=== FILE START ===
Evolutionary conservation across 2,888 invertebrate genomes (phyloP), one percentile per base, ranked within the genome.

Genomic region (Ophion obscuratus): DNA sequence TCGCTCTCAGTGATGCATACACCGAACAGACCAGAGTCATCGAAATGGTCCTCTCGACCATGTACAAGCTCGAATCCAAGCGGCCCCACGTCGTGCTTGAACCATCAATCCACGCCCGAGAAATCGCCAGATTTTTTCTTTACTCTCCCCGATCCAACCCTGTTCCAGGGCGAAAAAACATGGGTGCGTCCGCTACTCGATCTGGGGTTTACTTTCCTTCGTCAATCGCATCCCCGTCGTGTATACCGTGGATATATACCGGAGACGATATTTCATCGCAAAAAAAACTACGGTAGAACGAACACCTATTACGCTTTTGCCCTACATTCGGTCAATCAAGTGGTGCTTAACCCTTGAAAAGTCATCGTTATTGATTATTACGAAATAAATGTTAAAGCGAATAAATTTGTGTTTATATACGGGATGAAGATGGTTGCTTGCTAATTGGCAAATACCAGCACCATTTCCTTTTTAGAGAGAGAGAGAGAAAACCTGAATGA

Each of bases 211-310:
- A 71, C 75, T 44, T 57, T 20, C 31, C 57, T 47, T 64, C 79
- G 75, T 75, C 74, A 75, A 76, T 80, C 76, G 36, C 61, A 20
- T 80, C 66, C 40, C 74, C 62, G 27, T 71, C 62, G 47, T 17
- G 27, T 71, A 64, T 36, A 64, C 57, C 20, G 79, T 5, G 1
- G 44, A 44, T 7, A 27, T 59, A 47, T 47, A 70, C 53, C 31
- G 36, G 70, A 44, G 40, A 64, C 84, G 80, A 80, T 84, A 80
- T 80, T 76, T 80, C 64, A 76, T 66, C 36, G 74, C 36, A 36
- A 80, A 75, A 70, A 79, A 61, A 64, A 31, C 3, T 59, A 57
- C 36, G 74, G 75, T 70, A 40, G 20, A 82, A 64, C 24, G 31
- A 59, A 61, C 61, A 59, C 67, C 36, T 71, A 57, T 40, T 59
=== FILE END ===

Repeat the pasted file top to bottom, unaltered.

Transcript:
Evolutionary conservation across 2,888 invertebrate genomes (phyloP), one percentile per base, ranked within the genome.

Genomic region (Ophion obscuratus): DNA sequence TCGCTCTCAGTGATGCATACACCGAACAGACCAGAGTCATCGAAATGGTCCTCTCGACCATGTACAAGCTCGAATCCAAGCGGCCCCACGTCGTGCTTGAACCATCAATCCACGCCCGAGAAATCGCCAGATTTTTTCTTTACTCTCCCCGATCCAACCCTGTTCCAGGGCGAAAAAACATGGGTGCGTCCGCTACTCGATCTGGGGTTTACTTTCCTTCGTCAATCGCATCCCCGTCGTGTATACCGTGGATATATACCGGAGACGATATTTCATCGCAAAAAAAACTACGGTAGAACGAACACCTATTACGCTTTTGCCCTACATTCGGTCAATCAAGTGGTGCTTAACCCTTGAAAAGTCATCGTTATTGATTATTACGAAATAAATGTTAAAGCGAATAAATTTGTGTTTATATACGGGATGAAGATGGTTGCTTGCTAATTGGCAAATACCAGCACCATTTCCTTTTTAGAGAGAGAGAGAGAAAACCTGAATGA

Each of bases 211-310:
- A 71, C 75, T 44, T 57, T 20, C 31, C 57, T 47, T 64, C 79
- G 75, T 75, C 74, A 75, A 76, T 80, C 76, G 36, C 61, A 20
- T 80, C 66, C 40, C 74, C 62, G 27, T 71, C 62, G 47, T 17
- G 27, T 71, A 64, T 36, A 64, C 57, C 20, G 79, T 5, G 1
- G 44, A 44, T 7, A 27, T 59, A 47, T 47, A 70, C 53, C 31
- G 36, G 70, A 44, G 40, A 64, C 84, G 80, A 80, T 84, A 80
- T 80, T 76, T 80, C 64, A 76, T 66, C 36, G 74, C 36, A 36
- A 80, A 75, A 70, A 79, A 61, A 64, A 31, C 3, T 59, A 57
- C 36, G 74, G 75, T 70, A 40, G 20, A 82, A 64, C 24, G 31
- A 59, A 61, C 61, A 59, C 67, C 36, T 71, A 57, T 40, T 59